Journal Article

Effectiveness of Polysaccharide Pneumococcal Vaccine in HIV-Infected Patients: a Case-Control Study

Maria Peñaranda, Vicenç Falco, Antoni Payeras, Queralt Jordano, Adria Curran, Antoni Pareja, Gloria Samperiz, David Dalmau, Esteve Ribera and Melcior Riera

in Clinical Infectious Diseases

Published on behalf of Infectious Diseases Society of America

Volume 45, issue 7, pages e82-e87
Published in print October 2007 | ISSN: 1058-4838
Published online October 2007 | e-ISSN: 1537-6591 | DOI: http://dx.doi.org/10.1086/520977
Effectiveness of Polysaccharide Pneumococcal Vaccine in HIV-Infected Patients: a Case-Control Study

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Background. Polysaccharide pneumococcal vaccine (PPV) is recommended among human immunodeficiency virus (HIV)–infected patients, although its effect in reducing the incidence of pneumonia or invasive pneumococcal disease is not well established. Our objective was to determine the effectiveness of 23-valent PPV in HIV-infected adults and the risk factors for pneumococcal pneumonia or invasive pneumococcal disease.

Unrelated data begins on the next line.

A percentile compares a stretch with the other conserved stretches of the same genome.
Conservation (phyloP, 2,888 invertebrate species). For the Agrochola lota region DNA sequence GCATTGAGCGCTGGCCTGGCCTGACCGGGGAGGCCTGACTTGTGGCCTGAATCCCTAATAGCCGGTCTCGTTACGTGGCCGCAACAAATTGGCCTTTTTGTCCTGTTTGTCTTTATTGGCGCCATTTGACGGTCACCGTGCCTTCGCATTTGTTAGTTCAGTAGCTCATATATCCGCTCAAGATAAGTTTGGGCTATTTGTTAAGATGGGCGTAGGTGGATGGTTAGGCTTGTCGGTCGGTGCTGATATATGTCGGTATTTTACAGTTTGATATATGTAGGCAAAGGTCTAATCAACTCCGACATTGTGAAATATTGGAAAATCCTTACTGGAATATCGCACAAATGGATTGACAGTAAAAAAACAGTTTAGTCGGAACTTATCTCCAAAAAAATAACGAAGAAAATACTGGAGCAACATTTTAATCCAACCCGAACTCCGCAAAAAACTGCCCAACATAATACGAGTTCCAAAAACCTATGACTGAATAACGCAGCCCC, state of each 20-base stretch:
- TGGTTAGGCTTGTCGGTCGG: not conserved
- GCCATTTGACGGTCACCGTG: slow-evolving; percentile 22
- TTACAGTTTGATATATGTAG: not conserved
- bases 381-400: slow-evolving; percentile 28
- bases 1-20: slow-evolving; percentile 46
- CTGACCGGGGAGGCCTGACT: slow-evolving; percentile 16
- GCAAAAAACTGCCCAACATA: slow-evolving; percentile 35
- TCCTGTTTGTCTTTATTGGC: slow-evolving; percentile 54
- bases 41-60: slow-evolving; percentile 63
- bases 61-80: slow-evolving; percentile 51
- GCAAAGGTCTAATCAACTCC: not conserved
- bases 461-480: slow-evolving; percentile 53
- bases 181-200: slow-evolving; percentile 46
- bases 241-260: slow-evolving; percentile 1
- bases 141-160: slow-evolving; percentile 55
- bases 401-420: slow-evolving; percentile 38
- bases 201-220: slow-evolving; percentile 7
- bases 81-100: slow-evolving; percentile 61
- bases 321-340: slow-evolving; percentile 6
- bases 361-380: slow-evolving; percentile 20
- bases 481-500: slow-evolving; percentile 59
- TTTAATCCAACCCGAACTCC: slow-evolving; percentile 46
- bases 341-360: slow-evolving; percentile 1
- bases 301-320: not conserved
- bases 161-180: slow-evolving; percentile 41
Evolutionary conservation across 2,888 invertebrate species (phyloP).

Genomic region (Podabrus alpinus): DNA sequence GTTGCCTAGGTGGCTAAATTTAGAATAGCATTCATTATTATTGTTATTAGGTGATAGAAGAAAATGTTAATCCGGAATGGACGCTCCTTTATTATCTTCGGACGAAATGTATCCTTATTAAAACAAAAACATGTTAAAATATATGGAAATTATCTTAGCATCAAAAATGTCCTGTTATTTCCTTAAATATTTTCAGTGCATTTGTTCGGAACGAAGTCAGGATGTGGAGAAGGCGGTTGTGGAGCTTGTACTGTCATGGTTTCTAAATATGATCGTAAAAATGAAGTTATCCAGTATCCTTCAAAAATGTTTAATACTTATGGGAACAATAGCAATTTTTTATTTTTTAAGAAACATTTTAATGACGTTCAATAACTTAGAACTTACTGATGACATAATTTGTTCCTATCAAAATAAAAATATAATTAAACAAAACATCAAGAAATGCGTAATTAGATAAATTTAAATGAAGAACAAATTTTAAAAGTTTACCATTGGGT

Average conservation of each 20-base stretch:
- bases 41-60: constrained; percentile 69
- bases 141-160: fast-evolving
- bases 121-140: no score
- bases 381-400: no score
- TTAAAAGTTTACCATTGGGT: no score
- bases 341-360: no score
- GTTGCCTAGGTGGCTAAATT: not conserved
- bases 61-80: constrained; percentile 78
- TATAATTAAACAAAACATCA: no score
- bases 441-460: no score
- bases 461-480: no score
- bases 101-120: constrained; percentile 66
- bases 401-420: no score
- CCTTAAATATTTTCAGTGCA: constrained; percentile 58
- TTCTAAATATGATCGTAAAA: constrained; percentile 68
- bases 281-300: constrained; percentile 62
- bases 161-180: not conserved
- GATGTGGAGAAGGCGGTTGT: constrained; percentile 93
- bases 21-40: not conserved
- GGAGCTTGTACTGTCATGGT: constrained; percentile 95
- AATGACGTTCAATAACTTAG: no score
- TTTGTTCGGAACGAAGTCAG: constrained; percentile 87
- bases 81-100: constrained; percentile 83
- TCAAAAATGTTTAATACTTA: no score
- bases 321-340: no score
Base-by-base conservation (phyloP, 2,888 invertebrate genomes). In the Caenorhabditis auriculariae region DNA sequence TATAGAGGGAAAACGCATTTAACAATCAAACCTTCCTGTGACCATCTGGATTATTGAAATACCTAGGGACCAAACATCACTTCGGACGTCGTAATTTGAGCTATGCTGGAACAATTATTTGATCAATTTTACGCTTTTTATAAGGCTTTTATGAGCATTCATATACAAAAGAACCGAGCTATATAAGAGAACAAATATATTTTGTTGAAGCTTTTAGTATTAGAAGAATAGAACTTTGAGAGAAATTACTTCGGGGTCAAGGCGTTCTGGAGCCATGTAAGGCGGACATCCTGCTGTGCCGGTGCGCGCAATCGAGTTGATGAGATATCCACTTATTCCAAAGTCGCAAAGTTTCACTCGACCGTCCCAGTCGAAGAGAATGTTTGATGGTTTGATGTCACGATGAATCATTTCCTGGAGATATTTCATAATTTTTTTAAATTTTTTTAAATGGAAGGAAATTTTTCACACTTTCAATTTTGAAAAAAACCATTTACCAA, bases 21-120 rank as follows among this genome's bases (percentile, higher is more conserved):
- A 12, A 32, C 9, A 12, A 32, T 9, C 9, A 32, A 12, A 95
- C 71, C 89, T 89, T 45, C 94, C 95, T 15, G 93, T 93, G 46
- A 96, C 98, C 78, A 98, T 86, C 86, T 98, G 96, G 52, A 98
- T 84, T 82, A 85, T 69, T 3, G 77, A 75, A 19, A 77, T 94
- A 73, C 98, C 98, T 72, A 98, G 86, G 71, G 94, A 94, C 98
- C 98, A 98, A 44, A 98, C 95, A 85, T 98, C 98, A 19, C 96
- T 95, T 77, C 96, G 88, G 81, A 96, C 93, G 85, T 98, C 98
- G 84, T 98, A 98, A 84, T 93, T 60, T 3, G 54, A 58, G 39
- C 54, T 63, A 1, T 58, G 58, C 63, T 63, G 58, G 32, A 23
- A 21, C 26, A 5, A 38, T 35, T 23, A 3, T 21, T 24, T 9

Methods. We performed a retrospective case-control study in 4 Spanish hospitals for the period from January 1995 through December 2005 using the HIV database from each hospital to identify case patients with Streptococcus pneumoniae disease and control subjects without a history of pneumococcal infection.

Results. A total of 184 case patients and 552 control subjects were identified. The factors associated with pneumococcal disease in bivariate analysis were active injection drug use (odds ratio [OR], 3.33; 95% confidence interval [CI], 2–5.55), alcoholism (OR, 3.03; 95% CI, 1.86–4.91), chronic obstructive pulmonary disease (OR, 2.58; 95% CI, 1.3–5.1), cirrhosis (OR, 6.05; 95% CI, 3.2–11.4), antiretroviral therapy (OR, 0.23; 95% CI, 0.16–0.32), trimethoprim-sulfamethoxazole prophylaxis (OR, 0.66; 95% CI, 0.45–0.97), viral load <5000 copies/mL (OR, 0.38; 95% CI, 0.26–0.54), and previous PPV (OR, 0.39; 95% CI, 0.24–0.65). Risk factors for pneumococcal disease in multivariate analysis were cirrhosis (OR, 5.64; 95% CI, 2.53–12.53), chronic obstructive pulmonary disease (OR, 2.90; 95% CI, 1.21–6.94), and alcoholism (OR, 2.15; 95% CI, 1.11–4.19), whereas protective factors were receipt of antiretroviral therapy (OR, 0.23; 95% CI, 0.14–0.36) and receipt of pneumococcal vaccine (OR, 0.44; 95% CI, 0.22–0.88), even in patients with CD4 lymphocyte counts <200 cells/µL.

Conclusions. Antiretroviral therapy and PPV have a significant, independent protective effect against pneumococcal disease, regardless of CD4 lymphocyte count; thus, all patients with HIV infection should be vaccinated with PPV to prevent pneumococcal disease.

Journal Article.  3656 words.  Illustrated.

Subjects: Infectious Diseases ; Immunology ; Public Health and Epidemiology ; Microbiology

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